Hawaii’s 139,000 unionized members once again led the country in union membership in 2018, with 23.1 percent of wage and salary workers across the islands belonging to unions, the U.S. Bureau of Labor Statistics reported today.
The country, overall, saw 10.5 percent of wage and salary workers represented by unions in 2018, down 0.2 percent from 2017.
Hawaii’s union representation increased from 21.3 percent in 2017. By comparison, Hawaii saw its union membership peak in 1989 at 29.9 percent, according to Richard Holden, the BLS’ assistant commissioner for regional operations.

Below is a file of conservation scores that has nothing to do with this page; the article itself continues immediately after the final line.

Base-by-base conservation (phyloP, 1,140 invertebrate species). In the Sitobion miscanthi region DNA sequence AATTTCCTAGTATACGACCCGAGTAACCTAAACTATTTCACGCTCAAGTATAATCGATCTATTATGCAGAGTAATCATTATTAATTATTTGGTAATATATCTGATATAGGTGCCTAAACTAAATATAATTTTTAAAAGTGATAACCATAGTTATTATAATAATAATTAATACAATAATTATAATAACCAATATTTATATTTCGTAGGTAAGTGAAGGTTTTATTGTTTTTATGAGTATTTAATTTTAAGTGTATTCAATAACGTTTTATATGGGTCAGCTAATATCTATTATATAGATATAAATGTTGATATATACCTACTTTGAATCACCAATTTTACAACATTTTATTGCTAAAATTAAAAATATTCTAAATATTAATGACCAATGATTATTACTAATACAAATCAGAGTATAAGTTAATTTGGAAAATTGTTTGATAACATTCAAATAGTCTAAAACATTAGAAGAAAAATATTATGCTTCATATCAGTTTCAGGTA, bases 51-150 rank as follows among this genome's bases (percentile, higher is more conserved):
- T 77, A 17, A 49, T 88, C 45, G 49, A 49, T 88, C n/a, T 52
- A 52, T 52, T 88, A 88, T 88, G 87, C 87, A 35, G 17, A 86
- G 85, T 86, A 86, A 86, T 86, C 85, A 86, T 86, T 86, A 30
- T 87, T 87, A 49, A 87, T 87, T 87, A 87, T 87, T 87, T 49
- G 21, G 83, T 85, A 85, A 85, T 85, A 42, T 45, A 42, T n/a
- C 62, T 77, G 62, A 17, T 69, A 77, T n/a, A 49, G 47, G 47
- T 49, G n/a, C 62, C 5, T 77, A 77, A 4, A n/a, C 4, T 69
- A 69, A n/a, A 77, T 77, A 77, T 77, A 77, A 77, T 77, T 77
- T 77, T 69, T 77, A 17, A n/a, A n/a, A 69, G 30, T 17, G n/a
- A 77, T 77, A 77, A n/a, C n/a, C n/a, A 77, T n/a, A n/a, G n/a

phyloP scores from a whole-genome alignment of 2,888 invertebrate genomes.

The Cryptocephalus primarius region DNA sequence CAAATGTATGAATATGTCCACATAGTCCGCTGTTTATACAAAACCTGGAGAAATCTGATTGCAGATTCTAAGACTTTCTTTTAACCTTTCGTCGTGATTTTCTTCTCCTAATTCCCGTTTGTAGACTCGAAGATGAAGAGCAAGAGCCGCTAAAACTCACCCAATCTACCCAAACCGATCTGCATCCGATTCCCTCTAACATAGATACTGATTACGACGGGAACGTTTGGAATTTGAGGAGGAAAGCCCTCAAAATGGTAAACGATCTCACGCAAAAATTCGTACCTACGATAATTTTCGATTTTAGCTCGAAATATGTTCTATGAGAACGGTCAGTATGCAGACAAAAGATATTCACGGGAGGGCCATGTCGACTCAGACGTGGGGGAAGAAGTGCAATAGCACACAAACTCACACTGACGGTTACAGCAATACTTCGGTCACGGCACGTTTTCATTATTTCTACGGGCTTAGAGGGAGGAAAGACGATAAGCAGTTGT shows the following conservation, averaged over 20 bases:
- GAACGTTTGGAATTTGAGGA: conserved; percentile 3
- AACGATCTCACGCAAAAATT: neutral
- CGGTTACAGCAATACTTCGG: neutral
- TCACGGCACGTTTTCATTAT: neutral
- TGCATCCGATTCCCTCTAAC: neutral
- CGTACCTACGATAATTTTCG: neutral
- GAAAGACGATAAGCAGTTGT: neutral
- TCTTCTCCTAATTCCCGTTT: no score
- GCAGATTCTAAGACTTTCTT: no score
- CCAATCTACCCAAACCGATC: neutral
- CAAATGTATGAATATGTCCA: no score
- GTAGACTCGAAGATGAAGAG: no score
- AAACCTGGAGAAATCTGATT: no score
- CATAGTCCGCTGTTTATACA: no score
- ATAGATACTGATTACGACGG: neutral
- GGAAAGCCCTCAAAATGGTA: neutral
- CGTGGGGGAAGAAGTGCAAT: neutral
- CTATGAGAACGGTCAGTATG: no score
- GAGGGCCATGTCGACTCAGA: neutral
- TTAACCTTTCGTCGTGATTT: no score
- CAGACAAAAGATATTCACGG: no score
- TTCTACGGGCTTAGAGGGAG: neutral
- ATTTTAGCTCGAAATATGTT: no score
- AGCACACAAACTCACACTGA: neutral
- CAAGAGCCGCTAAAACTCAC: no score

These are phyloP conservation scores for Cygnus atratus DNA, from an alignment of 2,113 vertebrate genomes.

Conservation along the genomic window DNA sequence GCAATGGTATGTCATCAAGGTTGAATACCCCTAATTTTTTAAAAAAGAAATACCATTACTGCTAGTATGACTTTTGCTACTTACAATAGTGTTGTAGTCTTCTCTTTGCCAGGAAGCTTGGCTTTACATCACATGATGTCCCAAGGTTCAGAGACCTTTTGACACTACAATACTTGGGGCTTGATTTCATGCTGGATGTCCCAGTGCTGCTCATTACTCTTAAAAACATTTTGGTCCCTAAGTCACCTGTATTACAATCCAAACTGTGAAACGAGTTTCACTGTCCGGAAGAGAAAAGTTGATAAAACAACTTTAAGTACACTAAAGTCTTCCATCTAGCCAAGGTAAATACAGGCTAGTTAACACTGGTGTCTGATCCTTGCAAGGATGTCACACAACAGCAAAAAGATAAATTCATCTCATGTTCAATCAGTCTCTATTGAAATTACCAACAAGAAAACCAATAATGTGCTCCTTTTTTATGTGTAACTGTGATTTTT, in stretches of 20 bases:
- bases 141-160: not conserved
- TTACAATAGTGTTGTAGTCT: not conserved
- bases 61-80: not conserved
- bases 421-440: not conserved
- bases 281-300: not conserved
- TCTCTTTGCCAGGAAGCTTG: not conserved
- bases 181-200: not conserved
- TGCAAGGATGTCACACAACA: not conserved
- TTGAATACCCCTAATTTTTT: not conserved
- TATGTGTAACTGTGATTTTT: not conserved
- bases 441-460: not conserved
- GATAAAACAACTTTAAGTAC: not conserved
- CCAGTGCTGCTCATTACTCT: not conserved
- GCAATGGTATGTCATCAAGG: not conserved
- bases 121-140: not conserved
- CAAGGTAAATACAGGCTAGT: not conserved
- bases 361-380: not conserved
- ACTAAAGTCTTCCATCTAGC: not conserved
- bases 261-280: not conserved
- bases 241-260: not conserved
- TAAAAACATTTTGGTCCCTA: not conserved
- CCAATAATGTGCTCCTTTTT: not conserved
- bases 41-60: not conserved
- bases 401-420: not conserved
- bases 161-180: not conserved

The lowest point came in 2016 when 19.9 percent of Hawaii workers belonged to unions.
Overall, since comparable state data became available in 1989, union membership in Hawaii has ranked above the overall U.S. average, according to the BLS.
After Hawaii, New York had the next highest union membership rate in 2018 — 24.1 percent; followed by Washington (20.5 percent); Rhode Island (18.5 percent); and Connecticut (16.7 percent), according to the BLS.